Lehman Brothers Venture Capital Partners II, L.P. ("Venture Capital II") is a limited partnership established in 2001 to provide senior officers and other employees, directors and consultants of the Firm with the opportunity to invest in a private equity fund. Venture Capital II will co-invest with a Lehman Brothers subsidiary and with the Lehman Brothers Venture Capital II Fund, a private equity fund organized by the Company for third party investors, generally in proportions based upon the respective outstanding capital commitments of the investing entities. A subsidiary of the Company acts as general partner for Venture Capital II. The investment objective of Venture Capital II is to seek substantial capital appreciation through venture capital investments. Venture Capital II has capital

18

commitments of $60 million from the limited partners and $0.6 million from the general partner. Mr. Berlind, each of the Company's Executive Officers and Mr. Lessing are limited partners in Venture Capital II. Distributions of investment proceeds in respect of a venture capital investment generally will be made to the limited partners and the general partner pro rata in proportion to each of their capital contributions until their capital is returned, and any subsequent profits generally will be divided 90% to the limited partners and 10% to the general partner.

Lehman Brothers Capital Partners III, L.P. ("Capital Partners III") is a limited partnership established in 1995 to provide senior officers and other employees, directors and consultants of the Firm with the opportunity to invest in a portfolio of investment opportunities. Capital Partners III enters into high-risk investment opportunities of all kinds in all markets globally. Each of the Executive Officers and Messrs. Berlind and Kaufman are limited partners in Capital Partners III. As of January 31, 2002, the Company as general partner has made capital contributions to Capital Partners III of $149.1 million and the limited partners have contributed an aggregate of $18.6 million. The amount of the general partner's capital contribution, together with a fixed return thereon, will generally be distributed to the general partner before any distributions are made to the limited partners. After the general partner has received back its capital contribution and fixed return, the limited partners receive back their respective capital contributions; thereafter, any subsequent profits are allocated 90% to the limited partners and 10% to the general partner. During Fiscal 2001, Messrs. Berlind, Kaufman, Fuld, Goldfarb, Gregory, Jack, Vanderbeek and Lessing, received $274,038 and 3,264 shares of common stock of L-3 Communications Holdings, Inc. (such stock, the "L-3 Common Shares"), $274,038 and 3,264 L-3 Common Shares, $959,133 and 11,424 L-3 Common Shares, $66,145 and 816 L-3 Common Shares, $685,095 and 8,160 L-3 Common Shares, $274,038 and 3,264 L-3 Common Shares, $342,547 and 4,080 L-3 Common Shares, and $548,076 and 6,528 L-3 Common Shares, respectively, in distributions as limited partners of Capital Partners III.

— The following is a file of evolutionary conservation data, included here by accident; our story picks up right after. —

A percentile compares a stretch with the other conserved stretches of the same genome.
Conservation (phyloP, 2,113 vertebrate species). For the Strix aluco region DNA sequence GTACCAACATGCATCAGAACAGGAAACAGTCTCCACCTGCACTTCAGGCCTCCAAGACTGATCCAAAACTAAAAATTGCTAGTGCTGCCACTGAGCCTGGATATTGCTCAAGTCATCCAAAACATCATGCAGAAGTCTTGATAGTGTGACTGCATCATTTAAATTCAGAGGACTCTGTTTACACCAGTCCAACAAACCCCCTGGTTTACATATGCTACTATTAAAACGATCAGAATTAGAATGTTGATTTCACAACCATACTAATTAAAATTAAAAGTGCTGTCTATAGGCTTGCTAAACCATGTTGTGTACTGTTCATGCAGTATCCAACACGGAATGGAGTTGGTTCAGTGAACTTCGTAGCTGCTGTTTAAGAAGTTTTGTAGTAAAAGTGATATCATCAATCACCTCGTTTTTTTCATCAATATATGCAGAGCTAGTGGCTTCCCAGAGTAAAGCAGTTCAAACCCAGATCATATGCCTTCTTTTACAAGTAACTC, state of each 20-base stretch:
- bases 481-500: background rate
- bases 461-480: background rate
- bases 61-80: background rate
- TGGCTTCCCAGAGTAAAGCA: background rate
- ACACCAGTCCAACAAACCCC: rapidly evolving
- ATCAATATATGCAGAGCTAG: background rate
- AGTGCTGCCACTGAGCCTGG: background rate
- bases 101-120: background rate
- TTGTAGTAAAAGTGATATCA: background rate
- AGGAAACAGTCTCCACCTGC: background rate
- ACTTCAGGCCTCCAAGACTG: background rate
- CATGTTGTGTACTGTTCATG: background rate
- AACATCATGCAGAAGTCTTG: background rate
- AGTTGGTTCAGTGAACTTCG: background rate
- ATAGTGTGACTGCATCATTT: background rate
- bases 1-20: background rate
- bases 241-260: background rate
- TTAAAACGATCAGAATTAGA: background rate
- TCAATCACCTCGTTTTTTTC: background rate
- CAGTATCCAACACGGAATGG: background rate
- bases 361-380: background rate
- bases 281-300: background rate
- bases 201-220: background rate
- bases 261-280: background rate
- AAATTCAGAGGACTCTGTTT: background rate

CERTAIN TRANSACTIONS AND AGREEMENTS WITH
AMERICAN EXPRESS AND SUBSIDIARIES

Until January 2001 Lehman Brothers Financial Resource Accounts included, as one of the features of the integrated financial services accounts, the Gold Card issued by American Express Travel Related Services Company, Inc. ("TRS"), for which LBI paid TRS a portion of the fees received from the holders. TRS also provides the Corporate Card to employees of the Firm, for which TRS has waived all annual fees. In January 1994, the Company agreed to consolidate all of the Firm's domestically initiated business travel reservations through the TRS Travel Center in Omaha. Such arrangements with respect to the Corporate Card and travel services continue to be in effect.

In August 1990, American Express agreed to guarantee certain payments to employees who were then active employees of the Company under certain deferred compensation programs. As of January 31, 2002, deferred compensation with an aggregate balance of approximately $62 million was covered by this guarantee. The Company pays American Express an annual fee equal to 0.625% on approximately 60% of the outstanding balance under such deferred compensation plans, in consideration of American Express maintaining the guarantee.

On June 28, 1991, the Company sold its subsidiary, The Balcor Company, to a wholly owned subsidiary of American Express. In connection therewith, an interest bearing note in the principal amount of approximately $88.4 million was repaid to the Company by American Express in December 2000.

The Firm, from time to time, provides investment banking, commercial paper placement, brokerage and various other financial services such as repurchase transactions, investment advisory, strategic advisory and derivative products to American Express and its subsidiaries, including acting as placement agent for medium-term notes, dealer for commercial paper and advisor regarding certain dispositions. The Firm, American Express and its subsidiaries also engage in the ordinary course of

19

business in various trading and short-term funding transactions, including foreign exchange and precious metals transactions. In addition to the services referred to above, American Express and its subsidiaries provide banking and other financial services to the Firm. All of these transactions are done on an arm's-length basis with customary fees.